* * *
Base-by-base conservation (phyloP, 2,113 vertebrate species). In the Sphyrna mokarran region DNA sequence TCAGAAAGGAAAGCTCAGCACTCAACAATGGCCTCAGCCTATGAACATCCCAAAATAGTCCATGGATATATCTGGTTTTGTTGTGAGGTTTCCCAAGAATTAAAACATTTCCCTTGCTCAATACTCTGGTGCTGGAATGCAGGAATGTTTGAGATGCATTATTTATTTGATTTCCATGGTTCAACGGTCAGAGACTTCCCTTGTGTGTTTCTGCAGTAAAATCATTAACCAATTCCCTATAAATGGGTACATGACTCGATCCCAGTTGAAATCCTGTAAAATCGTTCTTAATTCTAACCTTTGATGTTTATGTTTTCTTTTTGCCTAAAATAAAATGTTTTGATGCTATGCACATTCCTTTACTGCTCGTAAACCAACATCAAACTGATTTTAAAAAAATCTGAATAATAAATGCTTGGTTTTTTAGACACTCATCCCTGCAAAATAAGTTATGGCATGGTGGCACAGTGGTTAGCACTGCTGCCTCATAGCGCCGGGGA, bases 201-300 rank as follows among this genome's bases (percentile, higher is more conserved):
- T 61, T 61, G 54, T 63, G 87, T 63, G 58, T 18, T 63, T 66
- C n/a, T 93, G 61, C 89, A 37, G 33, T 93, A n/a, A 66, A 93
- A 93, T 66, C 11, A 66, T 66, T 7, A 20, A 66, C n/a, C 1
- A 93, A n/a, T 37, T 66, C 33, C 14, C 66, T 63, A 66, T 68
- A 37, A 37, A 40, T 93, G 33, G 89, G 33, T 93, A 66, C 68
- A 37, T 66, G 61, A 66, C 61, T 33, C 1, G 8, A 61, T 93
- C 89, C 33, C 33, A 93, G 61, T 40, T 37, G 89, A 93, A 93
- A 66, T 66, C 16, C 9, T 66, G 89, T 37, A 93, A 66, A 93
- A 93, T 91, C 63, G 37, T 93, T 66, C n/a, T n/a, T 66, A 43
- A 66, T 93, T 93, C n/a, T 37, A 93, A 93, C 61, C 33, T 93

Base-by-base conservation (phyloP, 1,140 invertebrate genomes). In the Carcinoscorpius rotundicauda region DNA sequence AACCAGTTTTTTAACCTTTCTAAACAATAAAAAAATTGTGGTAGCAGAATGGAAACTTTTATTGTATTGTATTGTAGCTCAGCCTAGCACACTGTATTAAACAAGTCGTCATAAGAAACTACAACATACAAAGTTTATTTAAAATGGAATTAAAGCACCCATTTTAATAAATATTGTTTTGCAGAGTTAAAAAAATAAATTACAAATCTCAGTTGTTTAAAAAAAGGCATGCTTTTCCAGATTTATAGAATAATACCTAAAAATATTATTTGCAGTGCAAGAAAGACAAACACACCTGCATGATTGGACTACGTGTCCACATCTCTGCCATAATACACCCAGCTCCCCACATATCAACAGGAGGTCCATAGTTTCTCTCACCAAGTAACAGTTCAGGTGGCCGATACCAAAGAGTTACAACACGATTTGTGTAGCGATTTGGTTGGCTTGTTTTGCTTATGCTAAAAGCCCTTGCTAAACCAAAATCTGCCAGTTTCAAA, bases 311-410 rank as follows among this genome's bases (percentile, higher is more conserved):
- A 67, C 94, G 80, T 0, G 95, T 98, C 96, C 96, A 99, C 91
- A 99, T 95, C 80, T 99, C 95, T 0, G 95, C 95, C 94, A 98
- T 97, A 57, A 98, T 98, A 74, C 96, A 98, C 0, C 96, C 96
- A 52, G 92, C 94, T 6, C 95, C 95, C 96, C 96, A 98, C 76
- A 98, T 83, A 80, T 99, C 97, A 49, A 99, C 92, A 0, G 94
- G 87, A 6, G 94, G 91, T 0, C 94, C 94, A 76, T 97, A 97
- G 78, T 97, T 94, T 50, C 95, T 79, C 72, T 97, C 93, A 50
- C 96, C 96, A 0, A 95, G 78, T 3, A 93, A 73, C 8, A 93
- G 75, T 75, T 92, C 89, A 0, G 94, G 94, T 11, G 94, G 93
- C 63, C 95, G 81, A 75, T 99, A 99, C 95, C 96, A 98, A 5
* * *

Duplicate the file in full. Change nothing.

Base-by-base conservation (phyloP, 2,113 vertebrate species). In the Sphyrna mokarran region DNA sequence TCAGAAAGGAAAGCTCAGCACTCAACAATGGCCTCAGCCTATGAACATCCCAAAATAGTCCATGGATATATCTGGTTTTGTTGTGAGGTTTCCCAAGAATTAAAACATTTCCCTTGCTCAATACTCTGGTGCTGGAATGCAGGAATGTTTGAGATGCATTATTTATTTGATTTCCATGGTTCAACGGTCAGAGACTTCCCTTGTGTGTTTCTGCAGTAAAATCATTAACCAATTCCCTATAAATGGGTACATGACTCGATCCCAGTTGAAATCCTGTAAAATCGTTCTTAATTCTAACCTTTGATGTTTATGTTTTCTTTTTGCCTAAAATAAAATGTTTTGATGCTATGCACATTCCTTTACTGCTCGTAAACCAACATCAAACTGATTTTAAAAAAATCTGAATAATAAATGCTTGGTTTTTTAGACACTCATCCCTGCAAAATAAGTTATGGCATGGTGGCACAGTGGTTAGCACTGCTGCCTCATAGCGCCGGGGA, bases 201-300 rank as follows among this genome's bases (percentile, higher is more conserved):
- T 61, T 61, G 54, T 63, G 87, T 63, G 58, T 18, T 63, T 66
- C n/a, T 93, G 61, C 89, A 37, G 33, T 93, A n/a, A 66, A 93
- A 93, T 66, C 11, A 66, T 66, T 7, A 20, A 66, C n/a, C 1
- A 93, A n/a, T 37, T 66, C 33, C 14, C 66, T 63, A 66, T 68
- A 37, A 37, A 40, T 93, G 33, G 89, G 33, T 93, A 66, C 68
- A 37, T 66, G 61, A 66, C 61, T 33, C 1, G 8, A 61, T 93
- C 89, C 33, C 33, A 93, G 61, T 40, T 37, G 89, A 93, A 93
- A 66, T 66, C 16, C 9, T 66, G 89, T 37, A 93, A 66, A 93
- A 93, T 91, C 63, G 37, T 93, T 66, C n/a, T n/a, T 66, A 43
- A 66, T 93, T 93, C n/a, T 37, A 93, A 93, C 61, C 33, T 93

Base-by-base conservation (phyloP, 1,140 invertebrate genomes). In the Carcinoscorpius rotundicauda region DNA sequence AACCAGTTTTTTAACCTTTCTAAACAATAAAAAAATTGTGGTAGCAGAATGGAAACTTTTATTGTATTGTATTGTAGCTCAGCCTAGCACACTGTATTAAACAAGTCGTCATAAGAAACTACAACATACAAAGTTTATTTAAAATGGAATTAAAGCACCCATTTTAATAAATATTGTTTTGCAGAGTTAAAAAAATAAATTACAAATCTCAGTTGTTTAAAAAAAGGCATGCTTTTCCAGATTTATAGAATAATACCTAAAAATATTATTTGCAGTGCAAGAAAGACAAACACACCTGCATGATTGGACTACGTGTCCACATCTCTGCCATAATACACCCAGCTCCCCACATATCAACAGGAGGTCCATAGTTTCTCTCACCAAGTAACAGTTCAGGTGGCCGATACCAAAGAGTTACAACACGATTTGTGTAGCGATTTGGTTGGCTTGTTTTGCTTATGCTAAAAGCCCTTGCTAAACCAAAATCTGCCAGTTTCAAA, bases 311-410 rank as follows among this genome's bases (percentile, higher is more conserved):
- A 67, C 94, G 80, T 0, G 95, T 98, C 96, C 96, A 99, C 91
- A 99, T 95, C 80, T 99, C 95, T 0, G 95, C 95, C 94, A 98
- T 97, A 57, A 98, T 98, A 74, C 96, A 98, C 0, C 96, C 96
- A 52, G 92, C 94, T 6, C 95, C 95, C 96, C 96, A 98, C 76
- A 98, T 83, A 80, T 99, C 97, A 49, A 99, C 92, A 0, G 94
- G 87, A 6, G 94, G 91, T 0, C 94, C 94, A 76, T 97, A 97
- G 78, T 97, T 94, T 50, C 95, T 79, C 72, T 97, C 93, A 50
- C 96, C 96, A 0, A 95, G 78, T 3, A 93, A 73, C 8, A 93
- G 75, T 75, T 92, C 89, A 0, G 94, G 94, T 11, G 94, G 93
- C 63, C 95, G 81, A 75, T 99, A 99, C 95, C 96, A 98, A 5